Beating Stealth

Suddenly visible? (Shutterstock photo)

Suddenly visible?
(Shutterstock photo)

China and Russia are counting on UAVs with low-frequency radar to defeat the stealth technology built into America’s fifth-generation fighter jets:

While at the MAKS show in Moscow this week, Flight Global spoke with Vladimir Mikheev, the first deputy chief executive officer of the electronic systems producer KRET, about a new UAV being shown at the show, which KRET is a subcontractor on. During the interview, Mikheev said the new (thus far, unnamed UAV) is similar to China’s Divine Eagle in that it uses low frequency radars to detect low-observable stealth aircraft like the F-35, F-22 and B-2 bomber. Most stealth aircraft are created to evade high-frequency radar systems.

The Russian UAV goes a step further by integrating a sophisticated electronic warfare suite onto the aircraft. According to Flight Global, “Mikheev says KRET is providing a deeply-integrated electronic warfare system that not only provides a protective electromagnetic sphere around the aircraft to counter air-to-air missiles, but also cloaks it from radars.” Thus, if true, Russia’s new UAV would be able to detect America’s stealth aircraft without itself being detected. That could be a deadly combination.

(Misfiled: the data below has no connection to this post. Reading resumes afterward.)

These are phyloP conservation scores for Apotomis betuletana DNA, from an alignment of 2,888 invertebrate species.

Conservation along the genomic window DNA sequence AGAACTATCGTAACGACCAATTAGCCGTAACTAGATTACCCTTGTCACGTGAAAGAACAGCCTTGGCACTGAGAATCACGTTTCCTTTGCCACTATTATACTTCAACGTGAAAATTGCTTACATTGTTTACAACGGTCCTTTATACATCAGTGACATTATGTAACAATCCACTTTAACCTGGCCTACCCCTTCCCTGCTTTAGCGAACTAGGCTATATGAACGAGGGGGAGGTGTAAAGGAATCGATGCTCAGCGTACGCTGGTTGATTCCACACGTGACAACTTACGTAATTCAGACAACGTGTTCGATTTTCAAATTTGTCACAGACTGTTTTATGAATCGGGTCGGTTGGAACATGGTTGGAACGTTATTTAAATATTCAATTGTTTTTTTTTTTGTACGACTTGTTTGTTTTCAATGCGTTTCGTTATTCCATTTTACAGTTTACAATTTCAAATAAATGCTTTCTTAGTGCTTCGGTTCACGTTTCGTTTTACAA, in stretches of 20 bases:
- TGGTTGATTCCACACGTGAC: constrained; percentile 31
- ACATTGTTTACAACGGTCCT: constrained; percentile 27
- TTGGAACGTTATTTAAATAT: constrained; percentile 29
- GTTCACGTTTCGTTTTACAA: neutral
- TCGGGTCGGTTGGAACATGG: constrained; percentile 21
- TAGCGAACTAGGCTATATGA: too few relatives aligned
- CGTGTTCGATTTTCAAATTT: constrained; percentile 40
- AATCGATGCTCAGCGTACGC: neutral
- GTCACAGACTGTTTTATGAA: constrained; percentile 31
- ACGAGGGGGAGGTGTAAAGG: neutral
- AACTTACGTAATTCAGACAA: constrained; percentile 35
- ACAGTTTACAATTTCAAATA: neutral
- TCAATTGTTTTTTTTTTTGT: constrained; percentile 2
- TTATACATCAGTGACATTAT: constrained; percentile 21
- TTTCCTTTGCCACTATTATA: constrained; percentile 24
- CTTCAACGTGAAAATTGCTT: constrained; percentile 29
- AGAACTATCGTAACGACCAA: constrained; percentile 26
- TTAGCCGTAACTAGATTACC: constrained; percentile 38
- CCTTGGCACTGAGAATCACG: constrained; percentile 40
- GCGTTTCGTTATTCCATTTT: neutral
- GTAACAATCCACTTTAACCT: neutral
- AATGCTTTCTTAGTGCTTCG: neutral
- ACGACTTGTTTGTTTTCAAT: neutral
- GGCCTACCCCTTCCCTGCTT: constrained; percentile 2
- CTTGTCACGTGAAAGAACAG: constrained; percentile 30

It’s one thing to put enough low-frequency waves in the air to beat low- observability materials and designs. But this is the first I’ve heard of a “protective electromagnetic sphere” as a sort of cloaking device for a drone. And then there’s the question that if a Russian UAV can have that, why can’t an F-22?

Frankly though it all sounds a bit sci-fi — anyone care to educate me on this one?

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